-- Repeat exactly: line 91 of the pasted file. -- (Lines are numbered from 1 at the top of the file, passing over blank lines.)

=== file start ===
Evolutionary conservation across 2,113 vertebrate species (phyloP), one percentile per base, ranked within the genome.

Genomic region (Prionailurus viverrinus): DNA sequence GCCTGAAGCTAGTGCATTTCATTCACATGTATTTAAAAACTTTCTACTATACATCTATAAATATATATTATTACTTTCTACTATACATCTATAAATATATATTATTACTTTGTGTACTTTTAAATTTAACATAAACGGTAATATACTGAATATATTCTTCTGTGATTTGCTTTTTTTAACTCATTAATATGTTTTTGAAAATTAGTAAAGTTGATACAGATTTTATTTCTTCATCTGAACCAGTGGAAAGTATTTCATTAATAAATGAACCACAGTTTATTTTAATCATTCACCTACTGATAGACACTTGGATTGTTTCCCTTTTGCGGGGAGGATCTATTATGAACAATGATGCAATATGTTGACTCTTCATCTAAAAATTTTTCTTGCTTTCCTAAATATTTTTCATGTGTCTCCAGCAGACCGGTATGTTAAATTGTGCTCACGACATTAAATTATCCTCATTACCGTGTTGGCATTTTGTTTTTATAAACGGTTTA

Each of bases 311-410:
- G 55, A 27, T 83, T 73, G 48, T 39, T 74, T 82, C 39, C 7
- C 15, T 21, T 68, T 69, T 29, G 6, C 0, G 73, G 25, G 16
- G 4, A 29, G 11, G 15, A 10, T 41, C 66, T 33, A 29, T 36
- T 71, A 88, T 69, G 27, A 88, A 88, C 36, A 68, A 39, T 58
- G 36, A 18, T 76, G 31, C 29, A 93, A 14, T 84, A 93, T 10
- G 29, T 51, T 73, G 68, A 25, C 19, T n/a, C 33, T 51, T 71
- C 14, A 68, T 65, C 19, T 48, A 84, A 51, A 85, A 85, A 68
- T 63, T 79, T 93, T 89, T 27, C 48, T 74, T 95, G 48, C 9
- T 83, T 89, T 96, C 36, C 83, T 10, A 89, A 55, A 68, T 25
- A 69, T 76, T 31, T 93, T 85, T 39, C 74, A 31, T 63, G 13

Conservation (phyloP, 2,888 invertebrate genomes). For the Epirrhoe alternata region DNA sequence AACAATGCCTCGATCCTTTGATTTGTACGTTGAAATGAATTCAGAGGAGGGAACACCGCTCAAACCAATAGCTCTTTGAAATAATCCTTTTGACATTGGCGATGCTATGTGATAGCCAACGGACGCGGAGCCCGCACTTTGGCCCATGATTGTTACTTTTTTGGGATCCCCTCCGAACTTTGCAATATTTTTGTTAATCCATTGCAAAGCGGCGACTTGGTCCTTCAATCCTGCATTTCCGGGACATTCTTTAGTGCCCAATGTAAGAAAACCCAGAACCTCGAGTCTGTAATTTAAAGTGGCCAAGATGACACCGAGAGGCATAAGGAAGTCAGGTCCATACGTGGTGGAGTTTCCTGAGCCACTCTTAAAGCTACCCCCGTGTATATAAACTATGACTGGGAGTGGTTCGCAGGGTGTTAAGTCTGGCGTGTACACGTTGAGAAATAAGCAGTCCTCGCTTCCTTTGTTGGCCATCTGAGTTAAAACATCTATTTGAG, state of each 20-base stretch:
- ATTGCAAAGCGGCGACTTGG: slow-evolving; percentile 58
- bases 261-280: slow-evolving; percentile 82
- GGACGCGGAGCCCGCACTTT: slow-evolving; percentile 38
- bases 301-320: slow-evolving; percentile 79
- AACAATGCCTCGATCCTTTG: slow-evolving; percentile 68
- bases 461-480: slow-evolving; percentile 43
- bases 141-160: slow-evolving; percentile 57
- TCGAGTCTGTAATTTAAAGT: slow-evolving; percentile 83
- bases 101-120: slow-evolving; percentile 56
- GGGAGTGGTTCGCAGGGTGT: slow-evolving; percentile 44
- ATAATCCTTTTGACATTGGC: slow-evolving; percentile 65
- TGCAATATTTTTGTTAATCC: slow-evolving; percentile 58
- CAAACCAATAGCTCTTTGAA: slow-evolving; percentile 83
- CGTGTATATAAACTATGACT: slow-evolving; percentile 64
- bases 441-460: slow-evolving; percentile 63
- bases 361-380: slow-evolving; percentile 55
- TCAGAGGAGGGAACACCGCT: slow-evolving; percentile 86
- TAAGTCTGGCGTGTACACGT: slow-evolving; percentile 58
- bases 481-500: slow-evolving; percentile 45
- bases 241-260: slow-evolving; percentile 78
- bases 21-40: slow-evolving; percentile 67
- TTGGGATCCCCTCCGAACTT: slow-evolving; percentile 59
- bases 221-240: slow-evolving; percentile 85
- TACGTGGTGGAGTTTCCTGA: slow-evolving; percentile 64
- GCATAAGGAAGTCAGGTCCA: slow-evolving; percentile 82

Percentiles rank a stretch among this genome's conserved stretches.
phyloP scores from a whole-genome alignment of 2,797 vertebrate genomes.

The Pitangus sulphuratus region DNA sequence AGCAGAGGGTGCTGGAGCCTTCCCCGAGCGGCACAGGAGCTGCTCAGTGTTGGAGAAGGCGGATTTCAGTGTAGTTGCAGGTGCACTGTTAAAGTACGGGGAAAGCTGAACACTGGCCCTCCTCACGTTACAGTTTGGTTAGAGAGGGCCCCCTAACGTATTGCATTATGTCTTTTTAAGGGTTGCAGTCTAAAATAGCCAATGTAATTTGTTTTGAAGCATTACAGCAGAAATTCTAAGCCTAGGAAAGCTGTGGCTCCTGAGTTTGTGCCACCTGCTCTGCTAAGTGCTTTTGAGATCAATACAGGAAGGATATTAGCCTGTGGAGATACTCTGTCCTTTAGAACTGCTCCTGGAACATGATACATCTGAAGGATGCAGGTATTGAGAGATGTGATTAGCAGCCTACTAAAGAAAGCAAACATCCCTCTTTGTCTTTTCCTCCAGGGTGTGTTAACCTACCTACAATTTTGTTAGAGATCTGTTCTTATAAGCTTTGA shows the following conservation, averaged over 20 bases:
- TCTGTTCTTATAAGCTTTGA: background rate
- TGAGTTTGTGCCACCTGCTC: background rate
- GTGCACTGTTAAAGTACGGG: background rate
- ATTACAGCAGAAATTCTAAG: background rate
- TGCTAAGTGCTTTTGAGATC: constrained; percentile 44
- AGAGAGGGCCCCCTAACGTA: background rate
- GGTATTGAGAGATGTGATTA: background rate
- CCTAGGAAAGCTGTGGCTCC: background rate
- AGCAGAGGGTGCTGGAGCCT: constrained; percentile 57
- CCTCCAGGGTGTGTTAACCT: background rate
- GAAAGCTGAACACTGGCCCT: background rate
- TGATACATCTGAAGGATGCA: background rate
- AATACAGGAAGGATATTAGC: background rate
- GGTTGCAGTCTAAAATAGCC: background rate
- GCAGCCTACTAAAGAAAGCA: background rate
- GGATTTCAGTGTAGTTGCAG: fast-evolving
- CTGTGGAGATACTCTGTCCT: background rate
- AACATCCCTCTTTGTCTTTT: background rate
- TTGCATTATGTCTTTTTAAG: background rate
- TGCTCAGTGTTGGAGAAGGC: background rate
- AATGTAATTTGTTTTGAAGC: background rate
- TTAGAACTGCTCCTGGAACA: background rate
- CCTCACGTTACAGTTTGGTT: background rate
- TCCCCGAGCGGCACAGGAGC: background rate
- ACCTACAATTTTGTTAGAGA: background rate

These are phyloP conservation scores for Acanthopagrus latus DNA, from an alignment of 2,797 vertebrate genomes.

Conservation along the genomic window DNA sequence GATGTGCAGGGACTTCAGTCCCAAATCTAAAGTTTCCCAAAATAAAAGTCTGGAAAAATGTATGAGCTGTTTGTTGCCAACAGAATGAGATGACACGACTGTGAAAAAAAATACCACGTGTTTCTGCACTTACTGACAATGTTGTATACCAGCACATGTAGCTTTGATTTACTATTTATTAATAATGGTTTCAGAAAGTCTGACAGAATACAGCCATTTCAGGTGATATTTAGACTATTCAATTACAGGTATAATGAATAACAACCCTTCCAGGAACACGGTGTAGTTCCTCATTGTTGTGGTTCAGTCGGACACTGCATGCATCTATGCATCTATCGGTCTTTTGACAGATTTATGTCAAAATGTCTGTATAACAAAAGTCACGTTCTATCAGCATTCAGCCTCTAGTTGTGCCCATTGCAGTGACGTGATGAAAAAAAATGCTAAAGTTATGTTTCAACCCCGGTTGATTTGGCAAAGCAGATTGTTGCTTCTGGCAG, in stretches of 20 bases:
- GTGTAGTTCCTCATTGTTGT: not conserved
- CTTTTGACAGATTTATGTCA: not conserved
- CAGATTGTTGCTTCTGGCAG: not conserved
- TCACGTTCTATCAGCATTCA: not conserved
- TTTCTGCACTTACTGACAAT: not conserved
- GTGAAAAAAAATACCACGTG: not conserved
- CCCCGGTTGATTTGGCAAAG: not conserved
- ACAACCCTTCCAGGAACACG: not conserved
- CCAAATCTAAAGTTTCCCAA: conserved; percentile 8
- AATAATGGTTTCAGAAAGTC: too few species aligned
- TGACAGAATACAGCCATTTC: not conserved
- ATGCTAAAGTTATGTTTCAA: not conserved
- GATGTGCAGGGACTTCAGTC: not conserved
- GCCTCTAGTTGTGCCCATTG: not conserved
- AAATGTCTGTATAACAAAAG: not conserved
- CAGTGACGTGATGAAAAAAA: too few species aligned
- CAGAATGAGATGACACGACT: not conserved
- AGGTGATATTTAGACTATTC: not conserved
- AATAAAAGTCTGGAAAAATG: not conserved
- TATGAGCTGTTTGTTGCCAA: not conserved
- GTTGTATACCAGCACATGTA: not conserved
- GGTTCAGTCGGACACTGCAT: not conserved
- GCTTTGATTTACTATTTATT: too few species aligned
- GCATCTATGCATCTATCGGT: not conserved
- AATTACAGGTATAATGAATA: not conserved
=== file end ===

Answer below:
- GGTTCAGTCGGACACTGCAT: not conserved